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Monday, July 23, 2007

Hugo Chavez Moves to Extend Presidential Term Limit

History hath triumphed over time, which beside it nothing but eternity hath triumphed over." -Sir Walter Raleigh.


BULLETIN. Venezuela's President Chavez seeks to extend presidential term limits. And it's not for the first time in Venezuela's history.

IN THE NEWS TODAY: Venezuelan president Hugo Chavez submits to the legislature a bill that would allow him to be re-elected for office an unlimited number of times, contrary to the limit of two terms currently allowed by the constitution. With committed support from the entire national legislature, he should get his way, clearing the path for a nationalization campaign that has already added to state control over energy and telecommunications. He has given reassurances, however, that the new law will only apply to the presidency and not to governors and mayors as some of his allies would like.

LOOKING BACK: In 1870 Venezuela's Guzman Blanco seized power at the head of the army. Like Chavez (who got himself voted eighteen months' rule by decree only last January), Guzman used rule by decree to make reforms. He repressed the church and reformed communications, education and finances. And like Chavez, Guzman also challenged a provision in the constitution limiting the presidential term to two years. But Guzman's way was slightly different from that of Chaves: Guzman repeatedly appointed a successor who would then hand the power back to him. That way, he stayed in power for eighteen years, until 1888.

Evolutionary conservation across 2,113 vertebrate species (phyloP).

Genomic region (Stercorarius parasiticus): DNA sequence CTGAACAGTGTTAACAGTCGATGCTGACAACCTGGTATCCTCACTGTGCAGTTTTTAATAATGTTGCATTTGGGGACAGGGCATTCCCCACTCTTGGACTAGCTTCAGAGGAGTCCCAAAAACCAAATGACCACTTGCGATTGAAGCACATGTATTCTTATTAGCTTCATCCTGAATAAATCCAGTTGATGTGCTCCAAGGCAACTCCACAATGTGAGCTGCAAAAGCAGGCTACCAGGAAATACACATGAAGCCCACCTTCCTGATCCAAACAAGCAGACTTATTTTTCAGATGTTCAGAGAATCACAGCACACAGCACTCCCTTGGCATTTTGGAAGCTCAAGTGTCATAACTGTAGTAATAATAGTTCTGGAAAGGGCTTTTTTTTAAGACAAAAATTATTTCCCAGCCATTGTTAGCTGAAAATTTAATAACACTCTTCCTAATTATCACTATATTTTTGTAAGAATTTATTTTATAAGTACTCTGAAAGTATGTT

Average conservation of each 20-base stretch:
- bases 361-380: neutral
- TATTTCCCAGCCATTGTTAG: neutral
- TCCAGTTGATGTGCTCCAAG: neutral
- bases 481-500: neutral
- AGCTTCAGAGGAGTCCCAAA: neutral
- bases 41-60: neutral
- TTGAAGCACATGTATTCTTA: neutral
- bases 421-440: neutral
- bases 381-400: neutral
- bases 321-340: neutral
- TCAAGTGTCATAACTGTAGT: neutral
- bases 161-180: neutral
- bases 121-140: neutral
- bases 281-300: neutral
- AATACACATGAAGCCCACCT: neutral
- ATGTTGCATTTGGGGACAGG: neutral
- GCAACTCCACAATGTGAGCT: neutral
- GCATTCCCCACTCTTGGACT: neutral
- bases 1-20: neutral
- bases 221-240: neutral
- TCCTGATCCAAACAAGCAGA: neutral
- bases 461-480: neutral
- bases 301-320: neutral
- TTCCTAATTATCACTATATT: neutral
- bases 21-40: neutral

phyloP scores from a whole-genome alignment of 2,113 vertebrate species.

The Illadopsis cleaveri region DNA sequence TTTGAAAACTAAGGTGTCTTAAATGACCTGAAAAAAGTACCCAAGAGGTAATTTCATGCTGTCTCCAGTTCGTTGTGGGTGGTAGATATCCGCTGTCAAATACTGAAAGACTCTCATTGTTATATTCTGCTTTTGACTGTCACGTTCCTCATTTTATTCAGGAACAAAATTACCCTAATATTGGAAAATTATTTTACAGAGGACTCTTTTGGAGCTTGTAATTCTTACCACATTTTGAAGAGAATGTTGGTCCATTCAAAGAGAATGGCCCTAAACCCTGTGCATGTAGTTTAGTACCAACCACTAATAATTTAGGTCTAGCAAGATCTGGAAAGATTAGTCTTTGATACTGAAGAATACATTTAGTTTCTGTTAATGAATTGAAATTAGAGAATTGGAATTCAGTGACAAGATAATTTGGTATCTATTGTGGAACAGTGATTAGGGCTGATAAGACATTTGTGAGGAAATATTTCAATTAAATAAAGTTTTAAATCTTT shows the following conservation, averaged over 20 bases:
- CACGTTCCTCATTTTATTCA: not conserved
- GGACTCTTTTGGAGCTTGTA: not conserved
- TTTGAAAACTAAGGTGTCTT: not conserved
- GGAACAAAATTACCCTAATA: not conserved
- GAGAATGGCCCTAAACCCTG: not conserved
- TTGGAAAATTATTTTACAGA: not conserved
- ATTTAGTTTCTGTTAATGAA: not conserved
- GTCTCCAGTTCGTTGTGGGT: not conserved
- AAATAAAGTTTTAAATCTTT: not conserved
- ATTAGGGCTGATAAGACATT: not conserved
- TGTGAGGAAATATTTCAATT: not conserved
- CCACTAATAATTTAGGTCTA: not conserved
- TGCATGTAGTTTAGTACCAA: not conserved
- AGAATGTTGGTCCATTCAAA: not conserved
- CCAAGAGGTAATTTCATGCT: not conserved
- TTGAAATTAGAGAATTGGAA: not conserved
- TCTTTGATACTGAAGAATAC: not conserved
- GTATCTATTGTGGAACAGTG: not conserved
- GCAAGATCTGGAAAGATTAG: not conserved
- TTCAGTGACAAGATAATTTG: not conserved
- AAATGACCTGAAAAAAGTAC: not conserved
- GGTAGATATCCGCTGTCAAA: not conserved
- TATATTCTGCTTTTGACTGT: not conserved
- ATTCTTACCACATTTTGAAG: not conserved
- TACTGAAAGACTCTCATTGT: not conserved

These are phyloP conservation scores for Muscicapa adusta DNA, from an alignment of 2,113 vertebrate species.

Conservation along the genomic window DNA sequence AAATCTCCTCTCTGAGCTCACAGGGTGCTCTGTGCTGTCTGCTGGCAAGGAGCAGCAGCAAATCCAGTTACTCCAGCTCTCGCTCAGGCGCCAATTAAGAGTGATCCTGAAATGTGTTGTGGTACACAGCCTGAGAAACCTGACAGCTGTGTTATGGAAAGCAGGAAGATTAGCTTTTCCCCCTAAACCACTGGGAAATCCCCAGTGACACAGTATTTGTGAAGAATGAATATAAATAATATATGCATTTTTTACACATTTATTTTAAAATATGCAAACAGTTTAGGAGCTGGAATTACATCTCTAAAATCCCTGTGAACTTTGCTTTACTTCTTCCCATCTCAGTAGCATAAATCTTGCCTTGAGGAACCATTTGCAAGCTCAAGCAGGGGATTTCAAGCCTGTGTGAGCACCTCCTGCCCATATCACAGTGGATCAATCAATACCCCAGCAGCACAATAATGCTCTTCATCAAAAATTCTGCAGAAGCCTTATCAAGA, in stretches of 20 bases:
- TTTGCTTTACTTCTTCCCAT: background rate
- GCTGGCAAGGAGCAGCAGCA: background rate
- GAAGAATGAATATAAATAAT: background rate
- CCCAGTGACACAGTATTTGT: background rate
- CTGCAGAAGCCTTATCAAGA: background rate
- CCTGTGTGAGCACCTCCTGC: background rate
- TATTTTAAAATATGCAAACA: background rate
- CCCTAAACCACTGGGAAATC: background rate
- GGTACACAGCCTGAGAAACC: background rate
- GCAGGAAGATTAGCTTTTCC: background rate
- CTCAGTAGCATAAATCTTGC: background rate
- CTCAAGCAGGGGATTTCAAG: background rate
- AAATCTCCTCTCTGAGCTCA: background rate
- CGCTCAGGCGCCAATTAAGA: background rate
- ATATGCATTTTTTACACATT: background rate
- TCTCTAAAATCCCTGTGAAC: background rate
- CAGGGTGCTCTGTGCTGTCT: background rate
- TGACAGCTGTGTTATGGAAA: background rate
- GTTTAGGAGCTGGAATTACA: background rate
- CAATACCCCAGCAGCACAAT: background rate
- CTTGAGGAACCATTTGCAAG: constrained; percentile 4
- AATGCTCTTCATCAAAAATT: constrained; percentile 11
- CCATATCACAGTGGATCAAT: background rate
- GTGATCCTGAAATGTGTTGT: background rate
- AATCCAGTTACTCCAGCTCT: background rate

And there was another: in 1948 General Marcos Perez Jiminez overthrew President Gallegos in a military coup, installing a repressive right-wing junta and police state. In 1958, just before he was overthrown by a group of liberal officers, Perez asked for a plebiscite to extend his term in office, again contrary to the constitution.

FROM PAST INTO PRESENT: One could argue that from the very foundation of Venezuela, th the extension of term limits is nothing more than a practical measure in a country badly in need of reform. But the fact is, that argument can be made by both left and right. Surely the desire for a presidential regime instead of a mere term or two, is also characteristic of the Caudillo tradition of personal rule.

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